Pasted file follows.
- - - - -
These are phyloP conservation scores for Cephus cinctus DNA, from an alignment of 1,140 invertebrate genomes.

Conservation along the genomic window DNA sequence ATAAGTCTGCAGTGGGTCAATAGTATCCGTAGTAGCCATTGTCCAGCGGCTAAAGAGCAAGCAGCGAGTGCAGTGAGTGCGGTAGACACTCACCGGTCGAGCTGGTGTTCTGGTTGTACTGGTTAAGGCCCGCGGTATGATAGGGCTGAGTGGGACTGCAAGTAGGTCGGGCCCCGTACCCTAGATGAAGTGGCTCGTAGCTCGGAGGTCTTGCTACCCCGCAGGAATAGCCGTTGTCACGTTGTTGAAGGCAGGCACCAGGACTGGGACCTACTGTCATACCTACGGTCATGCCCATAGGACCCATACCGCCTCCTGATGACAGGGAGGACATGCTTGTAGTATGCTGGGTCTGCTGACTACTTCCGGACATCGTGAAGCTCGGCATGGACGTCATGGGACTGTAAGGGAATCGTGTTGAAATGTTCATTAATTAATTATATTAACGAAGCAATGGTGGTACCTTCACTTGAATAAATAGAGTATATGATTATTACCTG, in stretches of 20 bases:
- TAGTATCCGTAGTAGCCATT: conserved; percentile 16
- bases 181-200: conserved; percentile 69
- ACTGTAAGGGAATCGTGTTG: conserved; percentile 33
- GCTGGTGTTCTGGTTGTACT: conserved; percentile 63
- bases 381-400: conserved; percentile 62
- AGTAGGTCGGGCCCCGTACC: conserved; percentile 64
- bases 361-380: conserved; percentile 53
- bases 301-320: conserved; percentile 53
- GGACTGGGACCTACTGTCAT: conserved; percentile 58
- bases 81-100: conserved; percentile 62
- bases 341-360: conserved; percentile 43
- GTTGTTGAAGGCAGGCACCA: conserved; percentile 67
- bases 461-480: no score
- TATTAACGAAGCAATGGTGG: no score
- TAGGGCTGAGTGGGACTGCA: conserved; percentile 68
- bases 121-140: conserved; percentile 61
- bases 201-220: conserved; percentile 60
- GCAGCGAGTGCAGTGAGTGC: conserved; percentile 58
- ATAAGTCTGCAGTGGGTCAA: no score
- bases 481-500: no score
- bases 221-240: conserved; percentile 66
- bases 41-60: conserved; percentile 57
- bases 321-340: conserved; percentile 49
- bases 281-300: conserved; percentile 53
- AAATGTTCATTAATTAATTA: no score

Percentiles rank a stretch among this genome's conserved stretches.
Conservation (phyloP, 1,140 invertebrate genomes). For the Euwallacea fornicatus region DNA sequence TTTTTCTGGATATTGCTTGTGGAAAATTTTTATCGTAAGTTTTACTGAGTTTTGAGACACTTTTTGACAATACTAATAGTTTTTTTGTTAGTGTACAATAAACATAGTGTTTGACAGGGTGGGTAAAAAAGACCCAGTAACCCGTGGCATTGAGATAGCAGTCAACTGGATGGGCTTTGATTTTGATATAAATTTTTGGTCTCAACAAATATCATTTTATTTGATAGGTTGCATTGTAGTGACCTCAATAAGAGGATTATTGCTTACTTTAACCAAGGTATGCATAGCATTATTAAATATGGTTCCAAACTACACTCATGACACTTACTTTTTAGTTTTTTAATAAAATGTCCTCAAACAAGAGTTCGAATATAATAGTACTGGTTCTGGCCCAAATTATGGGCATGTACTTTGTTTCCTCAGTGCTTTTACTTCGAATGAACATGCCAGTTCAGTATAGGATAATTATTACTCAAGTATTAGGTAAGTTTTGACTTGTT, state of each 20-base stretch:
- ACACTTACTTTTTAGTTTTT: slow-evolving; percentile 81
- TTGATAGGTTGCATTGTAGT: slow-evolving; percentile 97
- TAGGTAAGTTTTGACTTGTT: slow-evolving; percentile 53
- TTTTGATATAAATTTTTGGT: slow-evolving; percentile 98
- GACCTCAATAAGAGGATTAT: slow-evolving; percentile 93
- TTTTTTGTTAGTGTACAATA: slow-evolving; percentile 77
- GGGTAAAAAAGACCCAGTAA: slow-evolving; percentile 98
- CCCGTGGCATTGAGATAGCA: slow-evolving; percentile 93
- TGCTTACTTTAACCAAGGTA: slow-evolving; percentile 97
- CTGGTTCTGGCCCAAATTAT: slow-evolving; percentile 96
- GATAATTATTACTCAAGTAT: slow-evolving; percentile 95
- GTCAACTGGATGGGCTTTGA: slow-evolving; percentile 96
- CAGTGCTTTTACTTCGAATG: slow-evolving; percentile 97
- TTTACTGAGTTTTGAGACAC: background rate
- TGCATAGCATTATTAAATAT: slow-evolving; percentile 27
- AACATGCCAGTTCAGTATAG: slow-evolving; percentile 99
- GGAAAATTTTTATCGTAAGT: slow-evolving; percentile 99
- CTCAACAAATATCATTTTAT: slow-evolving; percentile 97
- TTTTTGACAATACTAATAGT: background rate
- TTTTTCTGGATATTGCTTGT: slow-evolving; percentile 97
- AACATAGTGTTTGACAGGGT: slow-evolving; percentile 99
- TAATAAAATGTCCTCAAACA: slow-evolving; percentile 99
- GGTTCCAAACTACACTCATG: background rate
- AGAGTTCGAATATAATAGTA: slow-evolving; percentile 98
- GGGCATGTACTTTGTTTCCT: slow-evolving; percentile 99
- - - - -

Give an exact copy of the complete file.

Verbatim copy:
These are phyloP conservation scores for Cephus cinctus DNA, from an alignment of 1,140 invertebrate genomes.

Conservation along the genomic window DNA sequence ATAAGTCTGCAGTGGGTCAATAGTATCCGTAGTAGCCATTGTCCAGCGGCTAAAGAGCAAGCAGCGAGTGCAGTGAGTGCGGTAGACACTCACCGGTCGAGCTGGTGTTCTGGTTGTACTGGTTAAGGCCCGCGGTATGATAGGGCTGAGTGGGACTGCAAGTAGGTCGGGCCCCGTACCCTAGATGAAGTGGCTCGTAGCTCGGAGGTCTTGCTACCCCGCAGGAATAGCCGTTGTCACGTTGTTGAAGGCAGGCACCAGGACTGGGACCTACTGTCATACCTACGGTCATGCCCATAGGACCCATACCGCCTCCTGATGACAGGGAGGACATGCTTGTAGTATGCTGGGTCTGCTGACTACTTCCGGACATCGTGAAGCTCGGCATGGACGTCATGGGACTGTAAGGGAATCGTGTTGAAATGTTCATTAATTAATTATATTAACGAAGCAATGGTGGTACCTTCACTTGAATAAATAGAGTATATGATTATTACCTG, in stretches of 20 bases:
- TAGTATCCGTAGTAGCCATT: conserved; percentile 16
- bases 181-200: conserved; percentile 69
- ACTGTAAGGGAATCGTGTTG: conserved; percentile 33
- GCTGGTGTTCTGGTTGTACT: conserved; percentile 63
- bases 381-400: conserved; percentile 62
- AGTAGGTCGGGCCCCGTACC: conserved; percentile 64
- bases 361-380: conserved; percentile 53
- bases 301-320: conserved; percentile 53
- GGACTGGGACCTACTGTCAT: conserved; percentile 58
- bases 81-100: conserved; percentile 62
- bases 341-360: conserved; percentile 43
- GTTGTTGAAGGCAGGCACCA: conserved; percentile 67
- bases 461-480: no score
- TATTAACGAAGCAATGGTGG: no score
- TAGGGCTGAGTGGGACTGCA: conserved; percentile 68
- bases 121-140: conserved; percentile 61
- bases 201-220: conserved; percentile 60
- GCAGCGAGTGCAGTGAGTGC: conserved; percentile 58
- ATAAGTCTGCAGTGGGTCAA: no score
- bases 481-500: no score
- bases 221-240: conserved; percentile 66
- bases 41-60: conserved; percentile 57
- bases 321-340: conserved; percentile 49
- bases 281-300: conserved; percentile 53
- AAATGTTCATTAATTAATTA: no score

Percentiles rank a stretch among this genome's conserved stretches.
Conservation (phyloP, 1,140 invertebrate genomes). For the Euwallacea fornicatus region DNA sequence TTTTTCTGGATATTGCTTGTGGAAAATTTTTATCGTAAGTTTTACTGAGTTTTGAGACACTTTTTGACAATACTAATAGTTTTTTTGTTAGTGTACAATAAACATAGTGTTTGACAGGGTGGGTAAAAAAGACCCAGTAACCCGTGGCATTGAGATAGCAGTCAACTGGATGGGCTTTGATTTTGATATAAATTTTTGGTCTCAACAAATATCATTTTATTTGATAGGTTGCATTGTAGTGACCTCAATAAGAGGATTATTGCTTACTTTAACCAAGGTATGCATAGCATTATTAAATATGGTTCCAAACTACACTCATGACACTTACTTTTTAGTTTTTTAATAAAATGTCCTCAAACAAGAGTTCGAATATAATAGTACTGGTTCTGGCCCAAATTATGGGCATGTACTTTGTTTCCTCAGTGCTTTTACTTCGAATGAACATGCCAGTTCAGTATAGGATAATTATTACTCAAGTATTAGGTAAGTTTTGACTTGTT, state of each 20-base stretch:
- ACACTTACTTTTTAGTTTTT: slow-evolving; percentile 81
- TTGATAGGTTGCATTGTAGT: slow-evolving; percentile 97
- TAGGTAAGTTTTGACTTGTT: slow-evolving; percentile 53
- TTTTGATATAAATTTTTGGT: slow-evolving; percentile 98
- GACCTCAATAAGAGGATTAT: slow-evolving; percentile 93
- TTTTTTGTTAGTGTACAATA: slow-evolving; percentile 77
- GGGTAAAAAAGACCCAGTAA: slow-evolving; percentile 98
- CCCGTGGCATTGAGATAGCA: slow-evolving; percentile 93
- TGCTTACTTTAACCAAGGTA: slow-evolving; percentile 97
- CTGGTTCTGGCCCAAATTAT: slow-evolving; percentile 96
- GATAATTATTACTCAAGTAT: slow-evolving; percentile 95
- GTCAACTGGATGGGCTTTGA: slow-evolving; percentile 96
- CAGTGCTTTTACTTCGAATG: slow-evolving; percentile 97
- TTTACTGAGTTTTGAGACAC: background rate
- TGCATAGCATTATTAAATAT: slow-evolving; percentile 27
- AACATGCCAGTTCAGTATAG: slow-evolving; percentile 99
- GGAAAATTTTTATCGTAAGT: slow-evolving; percentile 99
- CTCAACAAATATCATTTTAT: slow-evolving; percentile 97
- TTTTTGACAATACTAATAGT: background rate
- TTTTTCTGGATATTGCTTGT: slow-evolving; percentile 97
- AACATAGTGTTTGACAGGGT: slow-evolving; percentile 99
- TAATAAAATGTCCTCAAACA: slow-evolving; percentile 99
- GGTTCCAAACTACACTCATG: background rate
- AGAGTTCGAATATAATAGTA: slow-evolving; percentile 98
- GGGCATGTACTTTGTTTCCT: slow-evolving; percentile 99